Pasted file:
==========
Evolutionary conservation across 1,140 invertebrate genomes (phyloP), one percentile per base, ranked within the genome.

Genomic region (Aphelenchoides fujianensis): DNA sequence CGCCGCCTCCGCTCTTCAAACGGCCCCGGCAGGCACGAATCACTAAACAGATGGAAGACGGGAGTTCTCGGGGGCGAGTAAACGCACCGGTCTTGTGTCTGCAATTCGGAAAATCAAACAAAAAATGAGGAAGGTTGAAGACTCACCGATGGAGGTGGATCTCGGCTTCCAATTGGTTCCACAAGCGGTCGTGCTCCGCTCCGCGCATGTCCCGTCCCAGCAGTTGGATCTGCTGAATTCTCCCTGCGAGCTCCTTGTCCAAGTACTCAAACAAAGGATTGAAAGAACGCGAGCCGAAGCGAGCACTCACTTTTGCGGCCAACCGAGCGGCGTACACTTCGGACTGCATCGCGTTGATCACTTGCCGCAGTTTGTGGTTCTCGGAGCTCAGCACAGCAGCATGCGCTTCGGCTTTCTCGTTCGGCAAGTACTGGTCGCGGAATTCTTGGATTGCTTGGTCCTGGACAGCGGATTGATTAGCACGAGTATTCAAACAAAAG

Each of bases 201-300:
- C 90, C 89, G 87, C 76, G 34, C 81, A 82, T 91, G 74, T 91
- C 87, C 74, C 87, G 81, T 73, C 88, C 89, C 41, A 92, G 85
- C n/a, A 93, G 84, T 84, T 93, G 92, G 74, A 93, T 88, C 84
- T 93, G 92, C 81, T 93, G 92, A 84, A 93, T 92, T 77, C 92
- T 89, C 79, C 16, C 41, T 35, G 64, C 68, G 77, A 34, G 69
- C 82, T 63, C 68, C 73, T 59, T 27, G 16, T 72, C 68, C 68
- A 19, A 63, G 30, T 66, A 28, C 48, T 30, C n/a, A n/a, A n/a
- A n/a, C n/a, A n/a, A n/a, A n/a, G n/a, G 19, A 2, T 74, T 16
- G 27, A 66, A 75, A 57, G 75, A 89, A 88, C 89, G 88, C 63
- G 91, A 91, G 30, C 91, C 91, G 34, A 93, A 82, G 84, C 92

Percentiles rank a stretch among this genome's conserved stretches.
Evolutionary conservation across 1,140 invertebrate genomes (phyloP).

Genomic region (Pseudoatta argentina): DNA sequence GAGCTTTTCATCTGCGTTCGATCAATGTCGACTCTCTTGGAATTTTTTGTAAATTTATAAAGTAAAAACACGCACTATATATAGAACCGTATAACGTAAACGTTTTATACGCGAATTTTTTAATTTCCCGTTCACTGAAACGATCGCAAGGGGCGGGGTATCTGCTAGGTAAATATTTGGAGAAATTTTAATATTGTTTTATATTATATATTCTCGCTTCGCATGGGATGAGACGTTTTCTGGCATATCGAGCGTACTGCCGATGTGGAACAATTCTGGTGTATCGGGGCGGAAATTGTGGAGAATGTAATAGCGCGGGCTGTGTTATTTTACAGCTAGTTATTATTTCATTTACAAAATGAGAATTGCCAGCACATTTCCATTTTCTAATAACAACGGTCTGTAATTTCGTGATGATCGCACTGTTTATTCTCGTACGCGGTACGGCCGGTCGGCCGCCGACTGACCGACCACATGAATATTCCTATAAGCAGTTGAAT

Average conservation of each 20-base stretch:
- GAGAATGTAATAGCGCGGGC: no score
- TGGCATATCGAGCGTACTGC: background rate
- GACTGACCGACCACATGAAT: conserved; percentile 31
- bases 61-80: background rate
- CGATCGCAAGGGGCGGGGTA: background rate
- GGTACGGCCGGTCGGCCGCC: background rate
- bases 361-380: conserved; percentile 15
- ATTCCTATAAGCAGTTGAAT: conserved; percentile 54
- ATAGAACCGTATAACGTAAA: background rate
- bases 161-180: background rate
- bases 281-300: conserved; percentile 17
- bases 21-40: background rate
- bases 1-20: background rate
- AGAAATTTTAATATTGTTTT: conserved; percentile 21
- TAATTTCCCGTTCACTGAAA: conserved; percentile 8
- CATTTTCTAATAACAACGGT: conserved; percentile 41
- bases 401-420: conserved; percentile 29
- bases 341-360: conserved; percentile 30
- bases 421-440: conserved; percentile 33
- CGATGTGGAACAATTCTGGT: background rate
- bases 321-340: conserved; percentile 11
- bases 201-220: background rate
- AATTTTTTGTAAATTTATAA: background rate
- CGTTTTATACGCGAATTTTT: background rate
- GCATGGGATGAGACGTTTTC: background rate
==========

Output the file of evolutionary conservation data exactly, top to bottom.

Evolutionary conservation across 1,140 invertebrate genomes (phyloP), one percentile per base, ranked within the genome.

Genomic region (Aphelenchoides fujianensis): DNA sequence CGCCGCCTCCGCTCTTCAAACGGCCCCGGCAGGCACGAATCACTAAACAGATGGAAGACGGGAGTTCTCGGGGGCGAGTAAACGCACCGGTCTTGTGTCTGCAATTCGGAAAATCAAACAAAAAATGAGGAAGGTTGAAGACTCACCGATGGAGGTGGATCTCGGCTTCCAATTGGTTCCACAAGCGGTCGTGCTCCGCTCCGCGCATGTCCCGTCCCAGCAGTTGGATCTGCTGAATTCTCCCTGCGAGCTCCTTGTCCAAGTACTCAAACAAAGGATTGAAAGAACGCGAGCCGAAGCGAGCACTCACTTTTGCGGCCAACCGAGCGGCGTACACTTCGGACTGCATCGCGTTGATCACTTGCCGCAGTTTGTGGTTCTCGGAGCTCAGCACAGCAGCATGCGCTTCGGCTTTCTCGTTCGGCAAGTACTGGTCGCGGAATTCTTGGATTGCTTGGTCCTGGACAGCGGATTGATTAGCACGAGTATTCAAACAAAAG

Each of bases 201-300:
- C 90, C 89, G 87, C 76, G 34, C 81, A 82, T 91, G 74, T 91
- C 87, C 74, C 87, G 81, T 73, C 88, C 89, C 41, A 92, G 85
- C n/a, A 93, G 84, T 84, T 93, G 92, G 74, A 93, T 88, C 84
- T 93, G 92, C 81, T 93, G 92, A 84, A 93, T 92, T 77, C 92
- T 89, C 79, C 16, C 41, T 35, G 64, C 68, G 77, A 34, G 69
- C 82, T 63, C 68, C 73, T 59, T 27, G 16, T 72, C 68, C 68
- A 19, A 63, G 30, T 66, A 28, C 48, T 30, C n/a, A n/a, A n/a
- A n/a, C n/a, A n/a, A n/a, A n/a, G n/a, G 19, A 2, T 74, T 16
- G 27, A 66, A 75, A 57, G 75, A 89, A 88, C 89, G 88, C 63
- G 91, A 91, G 30, C 91, C 91, G 34, A 93, A 82, G 84, C 92

Percentiles rank a stretch among this genome's conserved stretches.
Evolutionary conservation across 1,140 invertebrate genomes (phyloP).

Genomic region (Pseudoatta argentina): DNA sequence GAGCTTTTCATCTGCGTTCGATCAATGTCGACTCTCTTGGAATTTTTTGTAAATTTATAAAGTAAAAACACGCACTATATATAGAACCGTATAACGTAAACGTTTTATACGCGAATTTTTTAATTTCCCGTTCACTGAAACGATCGCAAGGGGCGGGGTATCTGCTAGGTAAATATTTGGAGAAATTTTAATATTGTTTTATATTATATATTCTCGCTTCGCATGGGATGAGACGTTTTCTGGCATATCGAGCGTACTGCCGATGTGGAACAATTCTGGTGTATCGGGGCGGAAATTGTGGAGAATGTAATAGCGCGGGCTGTGTTATTTTACAGCTAGTTATTATTTCATTTACAAAATGAGAATTGCCAGCACATTTCCATTTTCTAATAACAACGGTCTGTAATTTCGTGATGATCGCACTGTTTATTCTCGTACGCGGTACGGCCGGTCGGCCGCCGACTGACCGACCACATGAATATTCCTATAAGCAGTTGAAT

Average conservation of each 20-base stretch:
- GAGAATGTAATAGCGCGGGC: no score
- TGGCATATCGAGCGTACTGC: background rate
- GACTGACCGACCACATGAAT: conserved; percentile 31
- bases 61-80: background rate
- CGATCGCAAGGGGCGGGGTA: background rate
- GGTACGGCCGGTCGGCCGCC: background rate
- bases 361-380: conserved; percentile 15
- ATTCCTATAAGCAGTTGAAT: conserved; percentile 54
- ATAGAACCGTATAACGTAAA: background rate
- bases 161-180: background rate
- bases 281-300: conserved; percentile 17
- bases 21-40: background rate
- bases 1-20: background rate
- AGAAATTTTAATATTGTTTT: conserved; percentile 21
- TAATTTCCCGTTCACTGAAA: conserved; percentile 8
- CATTTTCTAATAACAACGGT: conserved; percentile 41
- bases 401-420: conserved; percentile 29
- bases 341-360: conserved; percentile 30
- bases 421-440: conserved; percentile 33
- CGATGTGGAACAATTCTGGT: background rate
- bases 321-340: conserved; percentile 11
- bases 201-220: background rate
- AATTTTTTGTAAATTTATAA: background rate
- CGTTTTATACGCGAATTTTT: background rate
- GCATGGGATGAGACGTTTTC: background rate